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Why We Don't Have a .41 Keith

by Tom Ferguson 

(Originally printed in The Shootist, Nov. 1984 - published by John Linebaugh)

The San Antonio, Texas Police Dept. was not a happy one in 1973.  For some time there had been discontent over the issue gun and load which was the S&W M10 heavy barrel .38 Special and Winchester-Western 200 gr. roundnose ammunition.  Many of us felt the gun itself was a good one with excellent handling qualities, but the choice of ammo was among the poorest of all .38 loads then on the market.  The heavy bluff-bowed slug was pleasant to fire due to low velocity, but it had two faults: it shot high in M10's which had been factory regulated for 158 gr. loads, and it had poor terminal ballistics.  Penetration was low and so was shocking power.  Only a precisely placed hit at close range could save an officer in a gunfight.

The matter was brought to a climax that year by a shooting incident involving Officer Tony Canales.  Tony stopped a vehicle on a routine matter only to learn it contained two gunmen who had robbed a service station only minutes before.  When he approached, one of the men shot him in the lower right side with a 12 gauge shotgun, knocking him to his knees.  Tony took the full charge and must have known it was all over for him in that moment, but he drew his gun and fired back at the fleeing vehicle.

His return fire hit the car but the 200 gr. bullets merely ricocheted off the metal making Tony's last courageous fight a futile one.  He died a few hours later in a nearby hospital.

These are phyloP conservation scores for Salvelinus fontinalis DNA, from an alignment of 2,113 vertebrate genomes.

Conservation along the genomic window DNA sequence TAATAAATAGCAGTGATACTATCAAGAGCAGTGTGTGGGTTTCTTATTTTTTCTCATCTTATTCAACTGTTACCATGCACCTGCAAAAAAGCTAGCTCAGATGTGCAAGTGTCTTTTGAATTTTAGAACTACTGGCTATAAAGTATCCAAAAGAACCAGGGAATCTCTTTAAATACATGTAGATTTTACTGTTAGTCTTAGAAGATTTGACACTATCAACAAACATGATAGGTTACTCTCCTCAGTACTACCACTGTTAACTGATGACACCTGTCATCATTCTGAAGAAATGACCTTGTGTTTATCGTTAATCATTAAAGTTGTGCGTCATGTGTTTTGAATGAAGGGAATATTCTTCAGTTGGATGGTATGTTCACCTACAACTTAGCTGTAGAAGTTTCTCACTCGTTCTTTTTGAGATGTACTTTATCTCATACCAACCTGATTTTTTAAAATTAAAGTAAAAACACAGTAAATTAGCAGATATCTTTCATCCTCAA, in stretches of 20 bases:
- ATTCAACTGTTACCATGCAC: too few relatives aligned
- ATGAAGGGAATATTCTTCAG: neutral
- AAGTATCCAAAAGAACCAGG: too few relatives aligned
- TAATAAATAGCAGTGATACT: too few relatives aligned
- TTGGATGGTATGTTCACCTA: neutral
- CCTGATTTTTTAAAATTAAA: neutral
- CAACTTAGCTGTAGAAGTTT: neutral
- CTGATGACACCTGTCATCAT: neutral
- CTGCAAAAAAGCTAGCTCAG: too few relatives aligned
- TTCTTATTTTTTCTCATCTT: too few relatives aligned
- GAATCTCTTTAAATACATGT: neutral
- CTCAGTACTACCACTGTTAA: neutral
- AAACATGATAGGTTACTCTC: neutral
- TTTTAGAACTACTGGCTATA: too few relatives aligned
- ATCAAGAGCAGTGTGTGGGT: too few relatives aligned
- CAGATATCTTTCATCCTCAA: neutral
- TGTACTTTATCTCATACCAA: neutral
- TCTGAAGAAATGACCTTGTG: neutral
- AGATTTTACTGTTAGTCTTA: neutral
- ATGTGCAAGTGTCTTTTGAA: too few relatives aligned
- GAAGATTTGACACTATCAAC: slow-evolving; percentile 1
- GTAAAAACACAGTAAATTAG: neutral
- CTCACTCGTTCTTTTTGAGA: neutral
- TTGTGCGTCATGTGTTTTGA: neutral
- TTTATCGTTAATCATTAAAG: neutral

This was a surprise or ambush-style shooting and plainly no gun or type of ammunition could have saved Tony's life.  He was as good as dead before he drew his gun.  Nevertheless he was a popular Officer and his death prompted both sympathy and outrage.  Many Officers felt he might have killed or wounded his assailants had he been carrying more effective loads.  These views were made known not only to the Chief but to the press as well, which gave the event wide coverage.

The Chief of Police at that time was a cool-headed wise veteran of some 30 years service and while not particularly knowledgeable about firearms, was responsive to the needs of his men. He immediately ordered a comprehensive test of all currently available .38 Special loads to be conducted by the forensic laboratory. Along with several other firearms instructors I was ask to help evaluate these different ammo types.  Unfortunately our efforts were largely wasted through bureaucratic mismanagement and other factors, among them the non-availability of some brands of ammunition.  Bluntly put, the "comprehensive" test became a farce and little good came of it.  Somehow on nobody's specific recommendation, the new issue .38 round turned out to be the S&W-Fiocchi 158 gr. jacketed soft-point. Although this cartridge shot closer to point of aim in our fixed-sight M10's it had no better terminal effect than the old 200 gr. slug.  The velocity was in the 800 fps range, too low to expand.  I once viewed the X-rays of a felon's thigh who had been shot with this bullet and it didn't expand.  It could have been retrieved and fired again.